Accepting Our Shadow Self

Accepting Our Shadow Self -guest post by Rose Lockinger -via TheSunnyShadow.comCarl Jung was a famous Swiss Psychiatrist and early friend of Alcoholics Anonymous, who came up with the idea of the shadow or shadow aspect of psychology. The shadow is an unconscious aspect of the personality, which the conscious ego does not identify itself with. Since a person tends to reject or ignore those parts of themselves that they deem to be undesirable, the shadow is mainly negative, but can also include aspects of the personality that the individual does not have access to. Jung wrote that, “Everyone carries a shadow, and the less it is embodied in the individual’s conscious life, the blacker and denser it is.” Meaning that the more that we deny the existence of unwanted characteristics the more these characteristics of our personality will grow, expressing themselves through subconscious thoughts and actions.

Jung’s belief was that only through the continual acknowledgment of the existence of the shadow and assimilation of it into the consciousness could individual transformation occur. As wordy as all of that might sound, it essentially describes the experience that I have had with my character defects.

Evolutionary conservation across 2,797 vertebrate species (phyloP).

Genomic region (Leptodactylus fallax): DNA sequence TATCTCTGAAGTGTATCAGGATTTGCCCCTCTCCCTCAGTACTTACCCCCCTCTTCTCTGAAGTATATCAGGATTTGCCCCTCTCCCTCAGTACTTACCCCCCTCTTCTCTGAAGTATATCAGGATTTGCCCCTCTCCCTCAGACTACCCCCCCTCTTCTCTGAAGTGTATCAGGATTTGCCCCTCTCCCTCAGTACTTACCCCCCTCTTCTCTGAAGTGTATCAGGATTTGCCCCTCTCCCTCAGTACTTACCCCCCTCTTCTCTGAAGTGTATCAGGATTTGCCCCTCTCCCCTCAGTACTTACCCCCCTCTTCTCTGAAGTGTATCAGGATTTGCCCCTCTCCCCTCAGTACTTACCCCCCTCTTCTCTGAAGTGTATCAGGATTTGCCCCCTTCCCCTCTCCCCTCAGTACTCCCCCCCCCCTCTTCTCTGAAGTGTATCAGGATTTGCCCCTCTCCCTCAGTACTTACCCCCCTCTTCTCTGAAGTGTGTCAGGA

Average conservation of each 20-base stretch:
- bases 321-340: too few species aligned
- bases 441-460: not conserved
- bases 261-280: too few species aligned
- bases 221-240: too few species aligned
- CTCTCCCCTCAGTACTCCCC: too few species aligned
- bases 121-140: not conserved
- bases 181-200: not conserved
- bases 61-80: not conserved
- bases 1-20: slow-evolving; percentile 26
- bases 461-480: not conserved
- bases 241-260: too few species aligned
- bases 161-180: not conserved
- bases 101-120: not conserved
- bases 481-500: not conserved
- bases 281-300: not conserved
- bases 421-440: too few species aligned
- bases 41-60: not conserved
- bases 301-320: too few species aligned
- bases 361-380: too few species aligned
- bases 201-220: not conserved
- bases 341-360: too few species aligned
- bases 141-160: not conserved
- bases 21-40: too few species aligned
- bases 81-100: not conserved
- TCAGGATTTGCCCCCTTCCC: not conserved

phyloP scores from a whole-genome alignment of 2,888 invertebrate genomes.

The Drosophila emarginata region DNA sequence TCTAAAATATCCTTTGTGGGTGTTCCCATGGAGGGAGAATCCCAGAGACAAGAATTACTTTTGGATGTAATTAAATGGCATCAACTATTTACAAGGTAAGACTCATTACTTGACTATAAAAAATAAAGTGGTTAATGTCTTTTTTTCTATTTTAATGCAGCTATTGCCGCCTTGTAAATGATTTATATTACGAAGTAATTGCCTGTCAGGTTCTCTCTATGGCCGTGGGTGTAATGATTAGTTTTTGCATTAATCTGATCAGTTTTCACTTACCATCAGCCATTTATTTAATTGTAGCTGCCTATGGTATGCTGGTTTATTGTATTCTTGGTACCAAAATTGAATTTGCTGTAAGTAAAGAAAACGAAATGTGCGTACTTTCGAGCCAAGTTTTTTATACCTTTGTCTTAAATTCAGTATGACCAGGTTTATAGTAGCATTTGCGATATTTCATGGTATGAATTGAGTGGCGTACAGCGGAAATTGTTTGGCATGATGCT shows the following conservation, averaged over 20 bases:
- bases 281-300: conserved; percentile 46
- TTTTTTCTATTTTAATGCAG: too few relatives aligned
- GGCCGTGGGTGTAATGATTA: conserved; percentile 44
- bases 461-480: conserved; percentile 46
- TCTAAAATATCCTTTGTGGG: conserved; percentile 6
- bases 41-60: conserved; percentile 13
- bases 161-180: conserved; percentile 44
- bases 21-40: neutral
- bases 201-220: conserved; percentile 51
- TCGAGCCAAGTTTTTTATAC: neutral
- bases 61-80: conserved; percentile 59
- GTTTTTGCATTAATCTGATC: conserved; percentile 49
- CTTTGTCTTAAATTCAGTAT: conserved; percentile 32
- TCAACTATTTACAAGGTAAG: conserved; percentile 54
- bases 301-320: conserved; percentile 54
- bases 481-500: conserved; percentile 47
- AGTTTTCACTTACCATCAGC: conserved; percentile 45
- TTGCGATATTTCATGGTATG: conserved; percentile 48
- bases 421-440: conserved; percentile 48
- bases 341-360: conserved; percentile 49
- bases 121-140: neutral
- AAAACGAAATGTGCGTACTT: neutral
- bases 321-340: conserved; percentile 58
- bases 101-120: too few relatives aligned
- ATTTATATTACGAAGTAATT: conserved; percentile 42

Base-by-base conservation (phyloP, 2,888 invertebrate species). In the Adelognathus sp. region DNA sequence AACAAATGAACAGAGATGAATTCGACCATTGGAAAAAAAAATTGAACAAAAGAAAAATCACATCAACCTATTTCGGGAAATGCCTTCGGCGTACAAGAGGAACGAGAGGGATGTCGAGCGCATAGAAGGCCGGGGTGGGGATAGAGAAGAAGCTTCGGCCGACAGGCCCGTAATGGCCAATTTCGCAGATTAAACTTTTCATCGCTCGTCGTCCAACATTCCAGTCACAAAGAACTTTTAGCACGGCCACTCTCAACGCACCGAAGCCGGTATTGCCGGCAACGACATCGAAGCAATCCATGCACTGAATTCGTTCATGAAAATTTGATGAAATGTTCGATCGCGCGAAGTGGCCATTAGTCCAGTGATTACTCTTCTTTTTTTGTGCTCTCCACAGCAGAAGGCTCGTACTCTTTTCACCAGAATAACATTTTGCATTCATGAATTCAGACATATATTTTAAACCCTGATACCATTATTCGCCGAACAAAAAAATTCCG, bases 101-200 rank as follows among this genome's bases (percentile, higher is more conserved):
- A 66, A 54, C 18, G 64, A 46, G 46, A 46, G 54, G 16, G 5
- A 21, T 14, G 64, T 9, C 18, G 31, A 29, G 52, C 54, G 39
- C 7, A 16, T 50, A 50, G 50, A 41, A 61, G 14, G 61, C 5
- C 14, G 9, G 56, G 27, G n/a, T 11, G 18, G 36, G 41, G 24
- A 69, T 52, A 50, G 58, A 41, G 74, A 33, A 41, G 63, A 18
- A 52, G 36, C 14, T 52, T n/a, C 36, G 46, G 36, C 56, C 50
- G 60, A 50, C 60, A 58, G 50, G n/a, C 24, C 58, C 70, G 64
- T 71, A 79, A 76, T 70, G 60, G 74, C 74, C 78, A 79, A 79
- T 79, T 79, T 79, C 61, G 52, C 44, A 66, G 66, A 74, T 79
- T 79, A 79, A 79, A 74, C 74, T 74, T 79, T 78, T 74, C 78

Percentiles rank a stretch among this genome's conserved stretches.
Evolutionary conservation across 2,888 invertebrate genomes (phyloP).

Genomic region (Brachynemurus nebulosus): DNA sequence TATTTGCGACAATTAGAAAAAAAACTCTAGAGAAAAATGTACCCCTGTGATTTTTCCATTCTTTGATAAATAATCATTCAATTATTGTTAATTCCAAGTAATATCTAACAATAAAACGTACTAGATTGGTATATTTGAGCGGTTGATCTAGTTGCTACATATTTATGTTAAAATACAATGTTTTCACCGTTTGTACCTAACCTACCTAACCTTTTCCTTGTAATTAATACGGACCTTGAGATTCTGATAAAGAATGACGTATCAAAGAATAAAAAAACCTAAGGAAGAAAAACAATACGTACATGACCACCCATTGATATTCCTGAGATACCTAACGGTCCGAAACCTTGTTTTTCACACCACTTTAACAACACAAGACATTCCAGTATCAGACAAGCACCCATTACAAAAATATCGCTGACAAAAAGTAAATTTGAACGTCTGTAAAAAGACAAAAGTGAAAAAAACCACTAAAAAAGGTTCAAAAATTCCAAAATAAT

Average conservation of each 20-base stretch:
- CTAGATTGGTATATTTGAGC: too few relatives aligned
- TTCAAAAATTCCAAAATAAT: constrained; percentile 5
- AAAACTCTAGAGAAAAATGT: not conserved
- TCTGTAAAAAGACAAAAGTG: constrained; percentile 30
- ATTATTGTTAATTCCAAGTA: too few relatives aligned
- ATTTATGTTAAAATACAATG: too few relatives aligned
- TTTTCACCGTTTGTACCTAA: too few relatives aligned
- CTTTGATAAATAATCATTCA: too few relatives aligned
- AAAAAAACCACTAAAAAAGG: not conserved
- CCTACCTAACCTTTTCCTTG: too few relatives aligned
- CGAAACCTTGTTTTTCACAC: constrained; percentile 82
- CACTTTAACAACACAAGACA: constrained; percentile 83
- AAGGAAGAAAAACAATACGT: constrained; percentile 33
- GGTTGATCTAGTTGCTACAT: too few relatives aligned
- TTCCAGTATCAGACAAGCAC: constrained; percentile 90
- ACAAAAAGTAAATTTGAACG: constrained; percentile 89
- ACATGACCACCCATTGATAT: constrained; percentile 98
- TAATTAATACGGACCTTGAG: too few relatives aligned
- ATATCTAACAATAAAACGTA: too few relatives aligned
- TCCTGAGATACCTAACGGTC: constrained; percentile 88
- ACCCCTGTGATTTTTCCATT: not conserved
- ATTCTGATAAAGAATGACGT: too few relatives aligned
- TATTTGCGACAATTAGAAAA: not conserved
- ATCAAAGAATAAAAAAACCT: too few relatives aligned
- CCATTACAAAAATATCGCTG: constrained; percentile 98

While I was actively using little self-reflection took place, because I was in survival mode, and so there was little mental space for self-reflection. The majority of my thoughts were centered on my next use, how I could not get caught, and making sure I had enough. This took up the majority of my waking thought life during the last year. I lived in a state of constant pain as I was aware for the most part of the impact of my actions on those I loved. The agonizing part was that no matter how much I wanted to stop, the reality was that I could not. This is the most agonizing and hopeless aspect of this disease.

And so as Jung points out without the acknowledgement of its existence, the shadow self grew, turning me into a sort of Dr. Jekyll and Mr. Hyde, with a split in my psyche. That is until the time came when the shadows presence had to be acknowledged, a moment of clarity if you will, and I was finally able to see myself accurately for the first time in years. From this point I started the process of getting sober, and with it a continued acknowledgment of the shadow self.

One of the first times that I truly came to face the shadow is during my 4th step. During the process of the 4th step I came to understand some very large truths about myself, things that had lain dormant for quite some time. This was an uncomfortable experience, as emotions and pieces of my personality that have been hidden became exposed to the light, but after this initially discomfort I began to feel an elation that I had never experienced before and afterwards true healing occurred. This came in the 5th step with the vulnerability and trust that goes into sharing this with another human being.